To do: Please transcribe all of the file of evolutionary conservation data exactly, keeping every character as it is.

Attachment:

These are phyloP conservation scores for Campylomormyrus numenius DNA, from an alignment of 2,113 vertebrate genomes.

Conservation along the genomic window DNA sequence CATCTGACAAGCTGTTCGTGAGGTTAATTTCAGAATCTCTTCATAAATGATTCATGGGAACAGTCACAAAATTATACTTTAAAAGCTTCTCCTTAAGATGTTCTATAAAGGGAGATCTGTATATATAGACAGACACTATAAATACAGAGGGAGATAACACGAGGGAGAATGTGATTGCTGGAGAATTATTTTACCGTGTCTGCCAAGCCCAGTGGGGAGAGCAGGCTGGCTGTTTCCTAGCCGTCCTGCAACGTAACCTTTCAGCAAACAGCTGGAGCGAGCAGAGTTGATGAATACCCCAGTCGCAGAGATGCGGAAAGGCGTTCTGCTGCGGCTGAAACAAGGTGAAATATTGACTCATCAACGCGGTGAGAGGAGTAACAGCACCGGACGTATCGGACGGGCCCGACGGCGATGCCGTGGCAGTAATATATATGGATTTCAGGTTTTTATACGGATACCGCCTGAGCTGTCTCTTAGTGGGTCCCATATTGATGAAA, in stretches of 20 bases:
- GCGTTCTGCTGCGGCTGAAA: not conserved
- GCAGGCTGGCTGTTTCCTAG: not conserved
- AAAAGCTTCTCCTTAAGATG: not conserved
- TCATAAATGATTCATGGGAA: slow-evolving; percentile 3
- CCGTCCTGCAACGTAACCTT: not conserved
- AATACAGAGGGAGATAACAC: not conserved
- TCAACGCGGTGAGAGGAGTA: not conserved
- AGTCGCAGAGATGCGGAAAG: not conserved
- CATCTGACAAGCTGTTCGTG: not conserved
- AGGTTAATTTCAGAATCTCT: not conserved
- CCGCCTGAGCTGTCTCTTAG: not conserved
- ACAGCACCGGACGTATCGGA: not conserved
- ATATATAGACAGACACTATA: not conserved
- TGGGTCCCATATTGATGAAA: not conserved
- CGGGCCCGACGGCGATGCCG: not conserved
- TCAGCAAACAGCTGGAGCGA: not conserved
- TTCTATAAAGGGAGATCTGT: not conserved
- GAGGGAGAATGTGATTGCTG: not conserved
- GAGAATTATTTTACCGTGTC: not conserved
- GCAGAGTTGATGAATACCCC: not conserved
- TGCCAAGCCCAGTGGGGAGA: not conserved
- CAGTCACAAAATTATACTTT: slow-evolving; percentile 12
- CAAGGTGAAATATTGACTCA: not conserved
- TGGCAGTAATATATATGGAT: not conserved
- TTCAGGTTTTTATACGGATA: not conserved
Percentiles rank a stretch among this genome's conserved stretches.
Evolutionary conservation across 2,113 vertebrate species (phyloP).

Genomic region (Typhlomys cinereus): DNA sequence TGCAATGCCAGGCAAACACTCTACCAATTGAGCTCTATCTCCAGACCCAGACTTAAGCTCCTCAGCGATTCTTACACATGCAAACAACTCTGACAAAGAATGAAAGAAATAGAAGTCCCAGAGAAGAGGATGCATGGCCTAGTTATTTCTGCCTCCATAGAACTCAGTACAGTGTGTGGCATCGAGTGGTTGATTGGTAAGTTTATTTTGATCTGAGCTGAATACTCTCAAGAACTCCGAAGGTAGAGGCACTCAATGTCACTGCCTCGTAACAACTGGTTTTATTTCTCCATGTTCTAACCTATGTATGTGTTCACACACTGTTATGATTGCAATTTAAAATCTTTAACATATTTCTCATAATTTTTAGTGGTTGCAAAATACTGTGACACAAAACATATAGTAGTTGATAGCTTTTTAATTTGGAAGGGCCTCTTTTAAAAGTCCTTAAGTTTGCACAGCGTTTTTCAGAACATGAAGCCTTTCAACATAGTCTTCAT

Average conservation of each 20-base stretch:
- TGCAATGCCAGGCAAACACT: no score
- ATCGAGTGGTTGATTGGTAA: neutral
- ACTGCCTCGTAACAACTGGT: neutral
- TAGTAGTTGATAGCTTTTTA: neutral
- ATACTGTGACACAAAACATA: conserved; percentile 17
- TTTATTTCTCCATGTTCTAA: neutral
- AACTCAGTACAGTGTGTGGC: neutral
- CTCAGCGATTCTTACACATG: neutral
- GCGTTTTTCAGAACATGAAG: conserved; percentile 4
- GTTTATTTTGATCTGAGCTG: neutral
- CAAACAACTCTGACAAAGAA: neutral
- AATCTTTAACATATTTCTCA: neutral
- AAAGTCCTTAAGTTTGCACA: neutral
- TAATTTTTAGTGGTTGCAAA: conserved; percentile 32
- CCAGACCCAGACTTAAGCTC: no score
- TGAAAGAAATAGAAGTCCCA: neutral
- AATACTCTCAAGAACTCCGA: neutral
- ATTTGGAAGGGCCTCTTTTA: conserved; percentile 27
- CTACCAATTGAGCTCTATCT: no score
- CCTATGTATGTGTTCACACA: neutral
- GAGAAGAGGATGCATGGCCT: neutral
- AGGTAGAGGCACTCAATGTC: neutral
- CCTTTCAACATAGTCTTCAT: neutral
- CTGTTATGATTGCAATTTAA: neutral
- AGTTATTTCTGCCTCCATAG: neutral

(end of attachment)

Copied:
These are phyloP conservation scores for Campylomormyrus numenius DNA, from an alignment of 2,113 vertebrate genomes.

Conservation along the genomic window DNA sequence CATCTGACAAGCTGTTCGTGAGGTTAATTTCAGAATCTCTTCATAAATGATTCATGGGAACAGTCACAAAATTATACTTTAAAAGCTTCTCCTTAAGATGTTCTATAAAGGGAGATCTGTATATATAGACAGACACTATAAATACAGAGGGAGATAACACGAGGGAGAATGTGATTGCTGGAGAATTATTTTACCGTGTCTGCCAAGCCCAGTGGGGAGAGCAGGCTGGCTGTTTCCTAGCCGTCCTGCAACGTAACCTTTCAGCAAACAGCTGGAGCGAGCAGAGTTGATGAATACCCCAGTCGCAGAGATGCGGAAAGGCGTTCTGCTGCGGCTGAAACAAGGTGAAATATTGACTCATCAACGCGGTGAGAGGAGTAACAGCACCGGACGTATCGGACGGGCCCGACGGCGATGCCGTGGCAGTAATATATATGGATTTCAGGTTTTTATACGGATACCGCCTGAGCTGTCTCTTAGTGGGTCCCATATTGATGAAA, in stretches of 20 bases:
- GCGTTCTGCTGCGGCTGAAA: not conserved
- GCAGGCTGGCTGTTTCCTAG: not conserved
- AAAAGCTTCTCCTTAAGATG: not conserved
- TCATAAATGATTCATGGGAA: slow-evolving; percentile 3
- CCGTCCTGCAACGTAACCTT: not conserved
- AATACAGAGGGAGATAACAC: not conserved
- TCAACGCGGTGAGAGGAGTA: not conserved
- AGTCGCAGAGATGCGGAAAG: not conserved
- CATCTGACAAGCTGTTCGTG: not conserved
- AGGTTAATTTCAGAATCTCT: not conserved
- CCGCCTGAGCTGTCTCTTAG: not conserved
- ACAGCACCGGACGTATCGGA: not conserved
- ATATATAGACAGACACTATA: not conserved
- TGGGTCCCATATTGATGAAA: not conserved
- CGGGCCCGACGGCGATGCCG: not conserved
- TCAGCAAACAGCTGGAGCGA: not conserved
- TTCTATAAAGGGAGATCTGT: not conserved
- GAGGGAGAATGTGATTGCTG: not conserved
- GAGAATTATTTTACCGTGTC: not conserved
- GCAGAGTTGATGAATACCCC: not conserved
- TGCCAAGCCCAGTGGGGAGA: not conserved
- CAGTCACAAAATTATACTTT: slow-evolving; percentile 12
- CAAGGTGAAATATTGACTCA: not conserved
- TGGCAGTAATATATATGGAT: not conserved
- TTCAGGTTTTTATACGGATA: not conserved
Percentiles rank a stretch among this genome's conserved stretches.
Evolutionary conservation across 2,113 vertebrate species (phyloP).

Genomic region (Typhlomys cinereus): DNA sequence TGCAATGCCAGGCAAACACTCTACCAATTGAGCTCTATCTCCAGACCCAGACTTAAGCTCCTCAGCGATTCTTACACATGCAAACAACTCTGACAAAGAATGAAAGAAATAGAAGTCCCAGAGAAGAGGATGCATGGCCTAGTTATTTCTGCCTCCATAGAACTCAGTACAGTGTGTGGCATCGAGTGGTTGATTGGTAAGTTTATTTTGATCTGAGCTGAATACTCTCAAGAACTCCGAAGGTAGAGGCACTCAATGTCACTGCCTCGTAACAACTGGTTTTATTTCTCCATGTTCTAACCTATGTATGTGTTCACACACTGTTATGATTGCAATTTAAAATCTTTAACATATTTCTCATAATTTTTAGTGGTTGCAAAATACTGTGACACAAAACATATAGTAGTTGATAGCTTTTTAATTTGGAAGGGCCTCTTTTAAAAGTCCTTAAGTTTGCACAGCGTTTTTCAGAACATGAAGCCTTTCAACATAGTCTTCAT

Average conservation of each 20-base stretch:
- TGCAATGCCAGGCAAACACT: no score
- ATCGAGTGGTTGATTGGTAA: neutral
- ACTGCCTCGTAACAACTGGT: neutral
- TAGTAGTTGATAGCTTTTTA: neutral
- ATACTGTGACACAAAACATA: conserved; percentile 17
- TTTATTTCTCCATGTTCTAA: neutral
- AACTCAGTACAGTGTGTGGC: neutral
- CTCAGCGATTCTTACACATG: neutral
- GCGTTTTTCAGAACATGAAG: conserved; percentile 4
- GTTTATTTTGATCTGAGCTG: neutral
- CAAACAACTCTGACAAAGAA: neutral
- AATCTTTAACATATTTCTCA: neutral
- AAAGTCCTTAAGTTTGCACA: neutral
- TAATTTTTAGTGGTTGCAAA: conserved; percentile 32
- CCAGACCCAGACTTAAGCTC: no score
- TGAAAGAAATAGAAGTCCCA: neutral
- AATACTCTCAAGAACTCCGA: neutral
- ATTTGGAAGGGCCTCTTTTA: conserved; percentile 27
- CTACCAATTGAGCTCTATCT: no score
- CCTATGTATGTGTTCACACA: neutral
- GAGAAGAGGATGCATGGCCT: neutral
- AGGTAGAGGCACTCAATGTC: neutral
- CCTTTCAACATAGTCTTCAT: neutral
- CTGTTATGATTGCAATTTAA: neutral
- AGTTATTTCTGCCTCCATAG: neutral